The text of a law that restricted women’s reproductive rights.
An Act for the Suppression of Trade in, and Circulation of, obscene Literature and Articles of immoral Use.
That no obscene, lewd, or lascivious book, pamphlet, picture, paper, print, or other publication of an indecent character, or any article or thing designed or intended for the prevention of conception or procuring of abortion, nor any article or thing intended or adapted for any indecent or immoral use or nature, nor any written or printed card, circular, book, pamphlet, advertisement or notice of any kind giving information, directly or indirectly, where, or how, or of whom, or by what means either of the things before mentioned may be obtained or made, nor any letter upon the envelope of which, or postal-card upon which indecent or scurrilous epithets may be written or printed, shall be carried in the mail, and any person who shall knowingly deposit, or cause to be deposited, for mailing or delivery, any of the hereinbefore-mentioned articles or things, or any notice, or paper containing any advertisement relating to the aforesaid articles or things, and any person who, in pursuance of any plan or scheme for disposing of any of the hereinbefore-mentioned articles or things, shall take, or cause to be taken, from the mail any such letter or package, shall be deemed guilty of a misdemeanor, and, on conviction thereof, shall, for every offense, be fined not less than one hundred dollars nor more than five thousand dollars, or imprisoned at hard labor not less than one year nor more than ten years, or both, in the discretion of the judge.
“An Act for the Suppression of Trade in, and Circulation of, obscene Literature and Articles of immoral Use,” March 3, 1873, A Century of Lawmaking for a New Nation: U.S. Congressional Documents and Debates, 1774-1875. Library of Congress.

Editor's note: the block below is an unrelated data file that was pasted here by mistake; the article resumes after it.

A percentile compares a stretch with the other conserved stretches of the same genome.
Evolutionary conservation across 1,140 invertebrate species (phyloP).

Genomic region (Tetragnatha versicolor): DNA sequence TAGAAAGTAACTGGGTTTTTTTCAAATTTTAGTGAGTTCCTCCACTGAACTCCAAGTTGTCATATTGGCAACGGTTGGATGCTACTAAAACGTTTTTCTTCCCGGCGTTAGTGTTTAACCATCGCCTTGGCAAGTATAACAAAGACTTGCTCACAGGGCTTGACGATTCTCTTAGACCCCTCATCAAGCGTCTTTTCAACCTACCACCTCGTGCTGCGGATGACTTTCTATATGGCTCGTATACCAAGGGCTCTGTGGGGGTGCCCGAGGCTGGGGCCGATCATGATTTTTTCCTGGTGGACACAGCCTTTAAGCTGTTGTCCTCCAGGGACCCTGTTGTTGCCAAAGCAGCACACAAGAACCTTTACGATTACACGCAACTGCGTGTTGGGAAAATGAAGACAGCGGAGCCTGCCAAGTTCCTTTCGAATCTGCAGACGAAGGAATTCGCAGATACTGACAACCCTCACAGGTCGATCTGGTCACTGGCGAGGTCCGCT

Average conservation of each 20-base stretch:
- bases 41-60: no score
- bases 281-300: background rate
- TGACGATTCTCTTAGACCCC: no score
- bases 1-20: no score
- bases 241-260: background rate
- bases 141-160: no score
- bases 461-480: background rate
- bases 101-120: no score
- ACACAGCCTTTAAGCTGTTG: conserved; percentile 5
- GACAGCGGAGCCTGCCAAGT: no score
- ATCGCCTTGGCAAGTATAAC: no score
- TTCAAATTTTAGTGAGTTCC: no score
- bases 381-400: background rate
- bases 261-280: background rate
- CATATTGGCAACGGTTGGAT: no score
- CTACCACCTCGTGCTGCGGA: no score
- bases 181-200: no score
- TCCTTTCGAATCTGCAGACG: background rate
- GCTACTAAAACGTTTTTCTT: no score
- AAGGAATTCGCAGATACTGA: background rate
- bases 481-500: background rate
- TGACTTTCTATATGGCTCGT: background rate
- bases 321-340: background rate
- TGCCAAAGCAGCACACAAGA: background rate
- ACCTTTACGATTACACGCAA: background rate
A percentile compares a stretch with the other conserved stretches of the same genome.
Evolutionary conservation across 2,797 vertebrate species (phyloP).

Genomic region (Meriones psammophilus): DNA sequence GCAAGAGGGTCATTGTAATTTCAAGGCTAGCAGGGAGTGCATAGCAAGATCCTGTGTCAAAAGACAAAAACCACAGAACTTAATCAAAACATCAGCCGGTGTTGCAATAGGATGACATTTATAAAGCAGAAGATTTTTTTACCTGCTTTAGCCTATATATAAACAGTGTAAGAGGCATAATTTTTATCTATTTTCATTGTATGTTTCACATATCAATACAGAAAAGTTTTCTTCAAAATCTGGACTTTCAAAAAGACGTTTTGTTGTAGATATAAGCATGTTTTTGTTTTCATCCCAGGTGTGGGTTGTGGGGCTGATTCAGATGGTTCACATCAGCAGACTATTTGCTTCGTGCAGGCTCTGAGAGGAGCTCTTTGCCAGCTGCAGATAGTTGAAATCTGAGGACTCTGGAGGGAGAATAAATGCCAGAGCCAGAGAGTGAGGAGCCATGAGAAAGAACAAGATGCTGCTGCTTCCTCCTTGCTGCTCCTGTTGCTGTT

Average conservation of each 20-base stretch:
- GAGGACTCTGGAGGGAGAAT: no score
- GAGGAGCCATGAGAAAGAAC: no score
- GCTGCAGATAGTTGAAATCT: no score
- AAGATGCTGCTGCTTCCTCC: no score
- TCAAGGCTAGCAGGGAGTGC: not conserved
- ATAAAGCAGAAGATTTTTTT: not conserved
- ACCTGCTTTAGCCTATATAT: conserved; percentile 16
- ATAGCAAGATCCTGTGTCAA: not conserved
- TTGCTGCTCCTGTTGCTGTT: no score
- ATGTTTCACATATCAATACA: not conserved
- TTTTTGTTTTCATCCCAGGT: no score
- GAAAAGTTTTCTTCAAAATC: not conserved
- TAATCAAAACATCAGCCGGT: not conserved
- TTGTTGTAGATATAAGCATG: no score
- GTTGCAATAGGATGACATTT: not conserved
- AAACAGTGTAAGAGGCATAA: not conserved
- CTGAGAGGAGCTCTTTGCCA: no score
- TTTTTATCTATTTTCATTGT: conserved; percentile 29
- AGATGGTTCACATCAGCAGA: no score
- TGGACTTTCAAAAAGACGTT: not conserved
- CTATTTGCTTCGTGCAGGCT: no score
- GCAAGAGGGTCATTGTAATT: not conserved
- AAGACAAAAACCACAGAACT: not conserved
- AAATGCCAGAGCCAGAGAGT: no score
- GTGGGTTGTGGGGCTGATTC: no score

An increase in the production of erotic materials, such as pamphlets and books, led to a moral panic in the 1870s. Anthony Comstock was the leader of the New York Society for the Suppression of Vice, an organization that policed the morals of the public. He convinced Congress to adopt a law that banned the spread of obscene materials in 1873. This became known as the Comstock Act. However, the law did not clearly define what is meant by “obscene materials.” The very broad description included pornographic materials as well as information about preventing pregnancy with contraception.
About the Resources
The distribution of information about birth control and abortion was banned under the Comstock Act. Supporters of the law argued that access to information and tools connected to birth control encouraged young people to have sex before marriage and condoned extramarital sex. Those who opposed the law argued that people were still having sex despite societal expectations and that restricting access to birth control was damaging to women. The law prevented women from learning about their health and options for preventing unwanted pregnancies.
Doctors and social reformers who provided women with information about pregnancy and contraception were arrested. They faced $1,000 to $5,000 fines and could be sent to prison for up to 10 years.
discretion: The freedom to decide what should be done in a situation.
epithets: Words or phrases that describe a characteristic of a person or thing.
erotic: Involving sexual feelings or desire.
lewd: Crude or offensive.
obscene: Offensive or immoral.
scheme: A plot or conspiracy.
scurrilous: Making or spreading claims that are damaging to someone’s reputation.
How does the Comstock Act affect women?
What were the goals of the Comstock Act? What does the act reveal about views on morality at the time?
What kind of women may have been particularly affected by the Comstock Act? How might women have been able to access contraception information anyway?
Pair this resource with the life story of Victoria Woodhull, who was arrested for violating the Comstock Act.